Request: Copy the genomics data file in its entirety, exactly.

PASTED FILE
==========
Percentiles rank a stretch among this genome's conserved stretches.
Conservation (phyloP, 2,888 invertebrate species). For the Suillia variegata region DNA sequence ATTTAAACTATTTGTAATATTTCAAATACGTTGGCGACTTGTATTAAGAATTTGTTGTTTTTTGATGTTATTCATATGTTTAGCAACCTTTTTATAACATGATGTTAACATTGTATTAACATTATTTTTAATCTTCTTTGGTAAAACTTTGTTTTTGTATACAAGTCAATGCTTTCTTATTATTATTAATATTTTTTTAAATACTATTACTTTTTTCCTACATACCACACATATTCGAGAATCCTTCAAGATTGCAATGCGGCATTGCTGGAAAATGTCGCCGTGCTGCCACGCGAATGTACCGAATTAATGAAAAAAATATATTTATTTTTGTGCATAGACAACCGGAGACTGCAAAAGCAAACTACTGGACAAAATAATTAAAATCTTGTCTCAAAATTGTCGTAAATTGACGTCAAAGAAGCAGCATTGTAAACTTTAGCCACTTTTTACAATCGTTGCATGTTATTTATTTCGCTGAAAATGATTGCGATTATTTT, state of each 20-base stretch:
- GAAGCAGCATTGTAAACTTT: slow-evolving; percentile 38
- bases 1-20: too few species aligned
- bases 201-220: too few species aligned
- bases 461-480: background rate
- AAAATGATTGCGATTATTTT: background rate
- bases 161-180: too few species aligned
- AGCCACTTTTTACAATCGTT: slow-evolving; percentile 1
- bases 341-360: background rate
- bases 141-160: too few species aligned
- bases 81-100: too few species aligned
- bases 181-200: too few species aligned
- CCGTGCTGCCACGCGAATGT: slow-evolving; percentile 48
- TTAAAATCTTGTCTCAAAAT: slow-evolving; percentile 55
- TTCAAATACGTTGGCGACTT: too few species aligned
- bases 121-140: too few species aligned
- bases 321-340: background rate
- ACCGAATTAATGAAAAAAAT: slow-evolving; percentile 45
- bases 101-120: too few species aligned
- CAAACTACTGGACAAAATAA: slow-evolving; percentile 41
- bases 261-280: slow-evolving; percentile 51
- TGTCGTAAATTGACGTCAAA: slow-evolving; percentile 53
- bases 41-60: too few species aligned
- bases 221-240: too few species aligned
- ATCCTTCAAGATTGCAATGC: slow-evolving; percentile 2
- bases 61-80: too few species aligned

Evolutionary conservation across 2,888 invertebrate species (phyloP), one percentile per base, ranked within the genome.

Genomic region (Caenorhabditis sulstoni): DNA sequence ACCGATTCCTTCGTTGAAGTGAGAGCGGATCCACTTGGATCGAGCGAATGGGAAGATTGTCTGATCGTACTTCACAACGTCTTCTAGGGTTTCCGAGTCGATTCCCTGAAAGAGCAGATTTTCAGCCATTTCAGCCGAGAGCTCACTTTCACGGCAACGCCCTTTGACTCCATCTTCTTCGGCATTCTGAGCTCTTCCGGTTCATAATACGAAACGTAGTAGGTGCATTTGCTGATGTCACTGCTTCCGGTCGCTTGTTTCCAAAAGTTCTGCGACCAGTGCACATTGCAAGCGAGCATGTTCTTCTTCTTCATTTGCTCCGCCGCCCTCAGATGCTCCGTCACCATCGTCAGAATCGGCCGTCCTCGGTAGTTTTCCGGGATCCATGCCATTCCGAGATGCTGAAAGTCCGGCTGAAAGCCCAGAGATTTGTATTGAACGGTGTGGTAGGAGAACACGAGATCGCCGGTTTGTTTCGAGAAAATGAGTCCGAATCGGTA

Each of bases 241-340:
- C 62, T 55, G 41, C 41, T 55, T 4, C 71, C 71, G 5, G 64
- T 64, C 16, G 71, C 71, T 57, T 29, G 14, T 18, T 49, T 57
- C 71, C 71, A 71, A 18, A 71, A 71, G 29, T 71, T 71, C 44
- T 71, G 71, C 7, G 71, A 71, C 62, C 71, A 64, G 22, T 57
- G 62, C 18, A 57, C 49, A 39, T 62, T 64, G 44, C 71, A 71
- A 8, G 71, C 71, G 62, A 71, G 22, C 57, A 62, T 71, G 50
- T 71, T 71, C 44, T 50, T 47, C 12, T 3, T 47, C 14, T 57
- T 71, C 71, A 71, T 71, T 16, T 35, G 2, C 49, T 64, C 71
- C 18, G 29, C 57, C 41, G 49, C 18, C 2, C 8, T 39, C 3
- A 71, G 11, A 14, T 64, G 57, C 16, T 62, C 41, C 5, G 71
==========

Percentiles rank a stretch among this genome's conserved stretches.
Conservation (phyloP, 2,888 invertebrate species). For the Suillia variegata region DNA sequence ATTTAAACTATTTGTAATATTTCAAATACGTTGGCGACTTGTATTAAGAATTTGTTGTTTTTTGATGTTATTCATATGTTTAGCAACCTTTTTATAACATGATGTTAACATTGTATTAACATTATTTTTAATCTTCTTTGGTAAAACTTTGTTTTTGTATACAAGTCAATGCTTTCTTATTATTATTAATATTTTTTTAAATACTATTACTTTTTTCCTACATACCACACATATTCGAGAATCCTTCAAGATTGCAATGCGGCATTGCTGGAAAATGTCGCCGTGCTGCCACGCGAATGTACCGAATTAATGAAAAAAATATATTTATTTTTGTGCATAGACAACCGGAGACTGCAAAAGCAAACTACTGGACAAAATAATTAAAATCTTGTCTCAAAATTGTCGTAAATTGACGTCAAAGAAGCAGCATTGTAAACTTTAGCCACTTTTTACAATCGTTGCATGTTATTTATTTCGCTGAAAATGATTGCGATTATTTT, state of each 20-base stretch:
- GAAGCAGCATTGTAAACTTT: slow-evolving; percentile 38
- bases 1-20: too few species aligned
- bases 201-220: too few species aligned
- bases 461-480: background rate
- AAAATGATTGCGATTATTTT: background rate
- bases 161-180: too few species aligned
- AGCCACTTTTTACAATCGTT: slow-evolving; percentile 1
- bases 341-360: background rate
- bases 141-160: too few species aligned
- bases 81-100: too few species aligned
- bases 181-200: too few species aligned
- CCGTGCTGCCACGCGAATGT: slow-evolving; percentile 48
- TTAAAATCTTGTCTCAAAAT: slow-evolving; percentile 55
- TTCAAATACGTTGGCGACTT: too few species aligned
- bases 121-140: too few species aligned
- bases 321-340: background rate
- ACCGAATTAATGAAAAAAAT: slow-evolving; percentile 45
- bases 101-120: too few species aligned
- CAAACTACTGGACAAAATAA: slow-evolving; percentile 41
- bases 261-280: slow-evolving; percentile 51
- TGTCGTAAATTGACGTCAAA: slow-evolving; percentile 53
- bases 41-60: too few species aligned
- bases 221-240: too few species aligned
- ATCCTTCAAGATTGCAATGC: slow-evolving; percentile 2
- bases 61-80: too few species aligned

Evolutionary conservation across 2,888 invertebrate species (phyloP), one percentile per base, ranked within the genome.

Genomic region (Caenorhabditis sulstoni): DNA sequence ACCGATTCCTTCGTTGAAGTGAGAGCGGATCCACTTGGATCGAGCGAATGGGAAGATTGTCTGATCGTACTTCACAACGTCTTCTAGGGTTTCCGAGTCGATTCCCTGAAAGAGCAGATTTTCAGCCATTTCAGCCGAGAGCTCACTTTCACGGCAACGCCCTTTGACTCCATCTTCTTCGGCATTCTGAGCTCTTCCGGTTCATAATACGAAACGTAGTAGGTGCATTTGCTGATGTCACTGCTTCCGGTCGCTTGTTTCCAAAAGTTCTGCGACCAGTGCACATTGCAAGCGAGCATGTTCTTCTTCTTCATTTGCTCCGCCGCCCTCAGATGCTCCGTCACCATCGTCAGAATCGGCCGTCCTCGGTAGTTTTCCGGGATCCATGCCATTCCGAGATGCTGAAAGTCCGGCTGAAAGCCCAGAGATTTGTATTGAACGGTGTGGTAGGAGAACACGAGATCGCCGGTTTGTTTCGAGAAAATGAGTCCGAATCGGTA

Each of bases 241-340:
- C 62, T 55, G 41, C 41, T 55, T 4, C 71, C 71, G 5, G 64
- T 64, C 16, G 71, C 71, T 57, T 29, G 14, T 18, T 49, T 57
- C 71, C 71, A 71, A 18, A 71, A 71, G 29, T 71, T 71, C 44
- T 71, G 71, C 7, G 71, A 71, C 62, C 71, A 64, G 22, T 57
- G 62, C 18, A 57, C 49, A 39, T 62, T 64, G 44, C 71, A 71
- A 8, G 71, C 71, G 62, A 71, G 22, C 57, A 62, T 71, G 50
- T 71, T 71, C 44, T 50, T 47, C 12, T 3, T 47, C 14, T 57
- T 71, C 71, A 71, T 71, T 16, T 35, G 2, C 49, T 64, C 71
- C 18, G 29, C 57, C 41, G 49, C 18, C 2, C 8, T 39, C 3
- A 71, G 11, A 14, T 64, G 57, C 16, T 62, C 41, C 5, G 71